• 11  April  2022:  The  Cobra  Column  additionally  shared a high-resolution image  allegedly depicting the aircraft participating in a military operation in the early hours of 11 April 2022. Myanmar Witness has identified the aircraft as a Yak-130.

  • 12 April 2022: Images from the following day posted by the same KNLA group show spent 23mm ammunition casings collected from the ground. Myanmar Witness suspects that  these  rounds  may  have  been  manufactured  in  Serbia  in  1989  based  on  the cartridge  stamps  –  which  indicate  the  manufacturing  company’s  initials,  year  of production  and  calibre  (however  further  verification  is  required  to  confirm  this information). It is important to note that the Yak-130 is not the only aircraft in MAF inventory equipped with a 23mm cannon.

  • 18 May 2022: Footage surfaced of a Yak-130 firing its 23mm cannon and unguided rockets  near  Thay  Baw  Boe  (ေသ့ေဘာဘိးေကျးရွာ),  south  of  Myawaddy  (ြမဝတီ). Myanmar Witness is currently in the process of collecting more information about this attack, but it is believed to be in response to KNLA forces attacking the Thae Baw Boe (ေသ့ေဘာဘိးေကျးရွာ) army base. The video shows  a coordinated air-to-ground strike operation involving several different aircraft platforms: an ATR-42 (verified; believed to be operating in a reconnaissance capacity), two K-8s (verified; likely conducting airstrikes), at least one  Mi-35  attack  helicopter  (verified;  conducting  airstrikes),  a  MiG-29  (unverified; possibly conducting airstrikes), and there were claims that a CH-3 RPAS was also used (unverified; possibly for reconnaissance).

  • 30 May 2022: Images depict several pieces of ordnance which Myanmar Witness has identified as the remains of S-8 unguided aerial rockets. The rockets, together  with  other  air-dropped  munitions  also  captured  by  the  photographs,  were allegedly  fired by three  aircraft  which attacked  a  PDF  camp  in  Sagaing (စစ်ကိင်းတိင်းေဒသ$ကီ) on 5 May 2022. The Yak-130 is not the only aircraft in MAF service equipped with S-8 rockets.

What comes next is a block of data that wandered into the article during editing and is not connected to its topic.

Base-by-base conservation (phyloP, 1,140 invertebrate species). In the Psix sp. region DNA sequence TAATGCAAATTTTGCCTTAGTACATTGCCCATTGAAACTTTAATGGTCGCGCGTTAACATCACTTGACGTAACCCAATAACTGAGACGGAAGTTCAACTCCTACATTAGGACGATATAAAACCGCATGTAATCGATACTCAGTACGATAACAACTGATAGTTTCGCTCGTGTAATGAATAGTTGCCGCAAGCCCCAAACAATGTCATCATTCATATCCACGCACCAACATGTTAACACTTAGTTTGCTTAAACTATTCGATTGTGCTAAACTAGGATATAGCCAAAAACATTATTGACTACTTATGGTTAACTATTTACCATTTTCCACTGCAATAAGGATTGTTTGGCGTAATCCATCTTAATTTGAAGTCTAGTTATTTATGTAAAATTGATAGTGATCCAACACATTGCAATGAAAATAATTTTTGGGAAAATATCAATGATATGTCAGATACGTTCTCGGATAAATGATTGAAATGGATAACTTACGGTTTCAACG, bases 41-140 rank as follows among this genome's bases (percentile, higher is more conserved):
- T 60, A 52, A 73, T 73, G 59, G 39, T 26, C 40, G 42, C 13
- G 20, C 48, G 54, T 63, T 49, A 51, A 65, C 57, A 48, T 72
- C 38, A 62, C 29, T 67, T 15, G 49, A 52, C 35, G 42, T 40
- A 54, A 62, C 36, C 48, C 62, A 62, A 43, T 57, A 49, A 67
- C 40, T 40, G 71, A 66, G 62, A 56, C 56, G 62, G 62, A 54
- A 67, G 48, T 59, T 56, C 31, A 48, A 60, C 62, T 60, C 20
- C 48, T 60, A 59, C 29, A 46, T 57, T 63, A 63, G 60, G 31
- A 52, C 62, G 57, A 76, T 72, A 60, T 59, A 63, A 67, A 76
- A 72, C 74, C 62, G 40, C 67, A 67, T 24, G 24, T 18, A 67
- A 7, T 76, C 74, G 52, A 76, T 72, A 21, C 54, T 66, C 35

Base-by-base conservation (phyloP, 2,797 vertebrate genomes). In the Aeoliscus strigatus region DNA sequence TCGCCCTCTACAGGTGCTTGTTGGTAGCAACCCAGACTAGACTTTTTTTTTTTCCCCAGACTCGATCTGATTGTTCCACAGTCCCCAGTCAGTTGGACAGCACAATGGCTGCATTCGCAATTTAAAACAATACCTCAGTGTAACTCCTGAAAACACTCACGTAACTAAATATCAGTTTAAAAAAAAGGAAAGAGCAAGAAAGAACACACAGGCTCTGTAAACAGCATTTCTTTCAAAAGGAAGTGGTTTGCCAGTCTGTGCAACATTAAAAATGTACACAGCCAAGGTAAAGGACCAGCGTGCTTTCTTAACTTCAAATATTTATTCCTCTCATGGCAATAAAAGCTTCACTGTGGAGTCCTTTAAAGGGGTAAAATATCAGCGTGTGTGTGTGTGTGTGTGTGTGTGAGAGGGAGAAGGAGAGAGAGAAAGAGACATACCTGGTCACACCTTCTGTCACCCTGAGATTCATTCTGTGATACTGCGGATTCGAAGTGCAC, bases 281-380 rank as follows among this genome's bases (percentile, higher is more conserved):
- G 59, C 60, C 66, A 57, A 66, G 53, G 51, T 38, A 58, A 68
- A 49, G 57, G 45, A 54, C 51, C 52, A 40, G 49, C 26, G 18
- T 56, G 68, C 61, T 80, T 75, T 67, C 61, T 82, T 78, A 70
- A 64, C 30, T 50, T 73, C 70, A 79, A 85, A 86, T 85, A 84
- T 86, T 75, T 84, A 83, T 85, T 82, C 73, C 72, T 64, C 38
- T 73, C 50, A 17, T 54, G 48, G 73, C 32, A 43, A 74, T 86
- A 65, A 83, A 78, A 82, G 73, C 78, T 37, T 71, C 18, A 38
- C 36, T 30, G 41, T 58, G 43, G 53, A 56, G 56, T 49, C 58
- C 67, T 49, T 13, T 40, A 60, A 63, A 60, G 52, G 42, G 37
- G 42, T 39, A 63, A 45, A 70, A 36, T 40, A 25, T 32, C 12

• 27-28 June 2022: a Facebook video shared by Khit Thit Media shows at least one Yak-130 performing two passes and launching several salvos of unguided rockets towards the ground. A second video, uploaded by KNLA group Cobra Column on 4 July – and allegedly filmed on the 27 and 28 of June – shows at least one Yak-130 performing at least five passes and firing around 18 salvos of unguided rockets. The aerial attack was allegedly carried out in the area south of Myawaddy Township (ြမဝတီမိနယ်) in Karen State. Myanmar Witness has been able to geolocate the two videos, which were filmed from the same location (16.291986, 98.664069), just 200m from the Thailand-Myanmar border. Myanmar Witness has previously seen a number of reports of fighting, as well as evidence of a number of IDPs originating from this area.

  • 10 August 2022: Facebook video shows a Yak-130 filmed from Zokhawthar (23.364256, 93.383336), Mizoram State, India, while flying on the Burmese side of the border, women and children are heard screaming in the background.

  • 19 November 2022: Facebook video shows a Yak-130 firing towards the ground, allegedly in Tibual, Falam (ဖလမ်းမြို့), Chin State.

  • 21 November 2022: Several Facebook videos show at least one Yak-130 flying, allegedly over Mon State, as explosions are heard.


The Yak-130 can be identified most easily by its silhouette. Its wings have a swept forward edge, leading into a “shelf” over the air intakes along the sides of the fuselage. Three hardpoints per wing may be visible in closer footage. The rear horizontal stabilisers extend beyond the rudder on the vertical stabiliser. The jet nozzles sit under the vertical and horizontal stabilisers.Yak-130s have a notably large canopy that extends far forward.

🟡 tall vertical stabiliser

🟢 almost delta-shaped wings; extended wing roots

🔵 large air intakes; slanted fuselage

🔴 long, tall, twin-seat canopy

🟡 tall vertical stabiliser; horizontal stabiliser above and after nozzle

🔴 long, tall, twin-seat canopy

🟡 tall vertical stabiliser; cuts on horizontal stabiliser; horizontal stabiliser above and after nozzle

🟢 almost delta-shaped wings

🔴 long, tall, twin-seat canopy

🟡 cuts on horizontal stabiliser

🟢 almost delta-shaped wings, four hardpoints each; extended wing roots

🔵 large air intakes; slanted fuselage

Tail Numbers

The Yak-130 in Myanmar uses the 18XX tail number format. The identified tail numbers go from 1800 until 1820, suggesting that the total number of Yak-130 aircraft delivered is 20. Currently 15 out of the 20 tail numbers have been sighted in online images.

table of tail numbers of MiG-29 in Myanmar